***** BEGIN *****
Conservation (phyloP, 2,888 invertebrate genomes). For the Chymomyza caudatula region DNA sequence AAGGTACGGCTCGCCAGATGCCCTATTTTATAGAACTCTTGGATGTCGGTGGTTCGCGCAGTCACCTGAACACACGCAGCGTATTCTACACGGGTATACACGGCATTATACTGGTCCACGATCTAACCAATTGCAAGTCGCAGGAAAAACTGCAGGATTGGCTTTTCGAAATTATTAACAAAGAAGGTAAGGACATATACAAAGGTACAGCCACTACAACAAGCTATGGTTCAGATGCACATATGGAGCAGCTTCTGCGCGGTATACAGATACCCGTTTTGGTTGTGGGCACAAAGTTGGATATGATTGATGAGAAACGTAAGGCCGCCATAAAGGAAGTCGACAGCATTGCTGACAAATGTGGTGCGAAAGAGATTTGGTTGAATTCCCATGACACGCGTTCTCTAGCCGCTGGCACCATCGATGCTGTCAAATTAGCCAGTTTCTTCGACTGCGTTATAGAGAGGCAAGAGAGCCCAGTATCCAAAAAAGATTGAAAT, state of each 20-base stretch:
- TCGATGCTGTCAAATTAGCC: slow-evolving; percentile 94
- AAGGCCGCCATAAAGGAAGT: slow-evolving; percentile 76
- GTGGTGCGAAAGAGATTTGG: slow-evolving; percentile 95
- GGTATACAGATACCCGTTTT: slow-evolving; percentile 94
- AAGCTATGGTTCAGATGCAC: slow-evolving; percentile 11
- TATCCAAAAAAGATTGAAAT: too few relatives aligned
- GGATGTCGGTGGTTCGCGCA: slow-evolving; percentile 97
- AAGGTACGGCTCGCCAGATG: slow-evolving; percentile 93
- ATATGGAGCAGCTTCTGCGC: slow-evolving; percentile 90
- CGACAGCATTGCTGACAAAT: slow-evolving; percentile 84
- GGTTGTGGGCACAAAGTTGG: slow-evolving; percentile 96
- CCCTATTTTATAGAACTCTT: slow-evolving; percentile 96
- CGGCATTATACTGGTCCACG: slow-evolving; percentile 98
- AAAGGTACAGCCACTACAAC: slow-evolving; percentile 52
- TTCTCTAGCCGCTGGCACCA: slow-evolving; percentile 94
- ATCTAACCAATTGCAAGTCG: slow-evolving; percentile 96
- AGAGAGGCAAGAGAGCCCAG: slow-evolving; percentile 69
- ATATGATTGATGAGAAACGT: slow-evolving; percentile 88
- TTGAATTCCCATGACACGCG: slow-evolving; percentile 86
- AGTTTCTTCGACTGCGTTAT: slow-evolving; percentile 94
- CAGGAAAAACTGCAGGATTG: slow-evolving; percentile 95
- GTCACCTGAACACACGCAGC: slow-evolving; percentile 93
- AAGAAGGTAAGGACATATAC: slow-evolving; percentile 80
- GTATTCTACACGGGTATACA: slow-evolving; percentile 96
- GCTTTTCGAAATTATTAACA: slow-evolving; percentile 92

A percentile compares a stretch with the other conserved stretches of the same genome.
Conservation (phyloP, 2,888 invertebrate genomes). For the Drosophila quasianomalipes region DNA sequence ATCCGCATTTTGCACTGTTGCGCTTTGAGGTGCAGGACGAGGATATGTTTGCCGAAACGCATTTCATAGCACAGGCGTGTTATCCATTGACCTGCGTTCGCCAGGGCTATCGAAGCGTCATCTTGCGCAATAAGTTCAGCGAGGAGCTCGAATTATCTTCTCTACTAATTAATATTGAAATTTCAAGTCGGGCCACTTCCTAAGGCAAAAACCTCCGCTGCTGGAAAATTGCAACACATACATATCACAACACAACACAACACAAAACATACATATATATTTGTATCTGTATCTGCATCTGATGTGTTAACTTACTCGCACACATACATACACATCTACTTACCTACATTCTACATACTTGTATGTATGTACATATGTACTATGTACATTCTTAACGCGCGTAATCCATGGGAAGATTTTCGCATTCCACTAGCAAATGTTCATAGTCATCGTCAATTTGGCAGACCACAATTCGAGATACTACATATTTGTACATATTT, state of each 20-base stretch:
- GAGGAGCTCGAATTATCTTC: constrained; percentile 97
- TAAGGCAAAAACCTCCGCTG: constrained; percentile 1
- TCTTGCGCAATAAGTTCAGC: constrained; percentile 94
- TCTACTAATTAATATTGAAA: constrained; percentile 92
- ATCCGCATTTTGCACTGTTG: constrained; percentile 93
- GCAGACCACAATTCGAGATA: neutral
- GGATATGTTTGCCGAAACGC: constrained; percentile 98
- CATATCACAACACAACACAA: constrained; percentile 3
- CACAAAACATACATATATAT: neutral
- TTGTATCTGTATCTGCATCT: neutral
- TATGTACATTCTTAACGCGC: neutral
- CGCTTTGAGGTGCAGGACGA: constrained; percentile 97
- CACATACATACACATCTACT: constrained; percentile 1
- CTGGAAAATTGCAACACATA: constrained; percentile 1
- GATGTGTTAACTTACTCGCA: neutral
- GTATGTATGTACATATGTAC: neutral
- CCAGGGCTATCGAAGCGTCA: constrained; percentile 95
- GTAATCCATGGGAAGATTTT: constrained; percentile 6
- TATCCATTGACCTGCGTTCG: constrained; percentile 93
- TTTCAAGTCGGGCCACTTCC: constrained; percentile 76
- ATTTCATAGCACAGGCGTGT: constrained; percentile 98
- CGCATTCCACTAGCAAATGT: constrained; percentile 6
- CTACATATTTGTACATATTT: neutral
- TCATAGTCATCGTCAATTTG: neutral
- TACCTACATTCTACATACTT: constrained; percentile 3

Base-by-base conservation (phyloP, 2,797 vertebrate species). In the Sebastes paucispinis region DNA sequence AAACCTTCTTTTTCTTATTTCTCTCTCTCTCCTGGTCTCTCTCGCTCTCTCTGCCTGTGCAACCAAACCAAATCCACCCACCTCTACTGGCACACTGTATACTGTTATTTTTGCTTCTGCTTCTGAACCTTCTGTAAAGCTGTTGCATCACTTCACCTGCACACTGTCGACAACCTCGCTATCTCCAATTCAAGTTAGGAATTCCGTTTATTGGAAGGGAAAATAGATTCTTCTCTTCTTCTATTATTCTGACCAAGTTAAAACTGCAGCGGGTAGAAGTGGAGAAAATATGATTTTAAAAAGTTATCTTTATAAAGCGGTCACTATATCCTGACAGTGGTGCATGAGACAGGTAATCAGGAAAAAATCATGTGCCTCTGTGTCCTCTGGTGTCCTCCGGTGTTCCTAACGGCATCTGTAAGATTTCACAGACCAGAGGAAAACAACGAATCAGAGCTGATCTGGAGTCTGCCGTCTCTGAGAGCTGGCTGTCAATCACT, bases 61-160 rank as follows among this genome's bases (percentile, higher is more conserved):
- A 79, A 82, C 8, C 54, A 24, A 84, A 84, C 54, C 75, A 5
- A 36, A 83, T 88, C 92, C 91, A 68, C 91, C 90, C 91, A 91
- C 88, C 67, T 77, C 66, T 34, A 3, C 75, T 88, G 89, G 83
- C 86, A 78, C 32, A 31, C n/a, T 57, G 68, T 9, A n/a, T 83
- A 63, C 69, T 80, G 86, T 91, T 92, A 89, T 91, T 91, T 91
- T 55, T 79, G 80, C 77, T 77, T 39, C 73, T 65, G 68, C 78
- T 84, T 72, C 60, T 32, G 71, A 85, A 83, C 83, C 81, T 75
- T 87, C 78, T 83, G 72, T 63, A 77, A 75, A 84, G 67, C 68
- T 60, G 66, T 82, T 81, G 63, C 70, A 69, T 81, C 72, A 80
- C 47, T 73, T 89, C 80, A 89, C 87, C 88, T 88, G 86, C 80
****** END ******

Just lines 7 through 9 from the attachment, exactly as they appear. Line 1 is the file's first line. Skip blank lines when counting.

- TATCCAAAAAAGATTGAAAT: too few relatives aligned
- GGATGTCGGTGGTTCGCGCA: slow-evolving; percentile 97
- AAGGTACGGCTCGCCAGATG: slow-evolving; percentile 93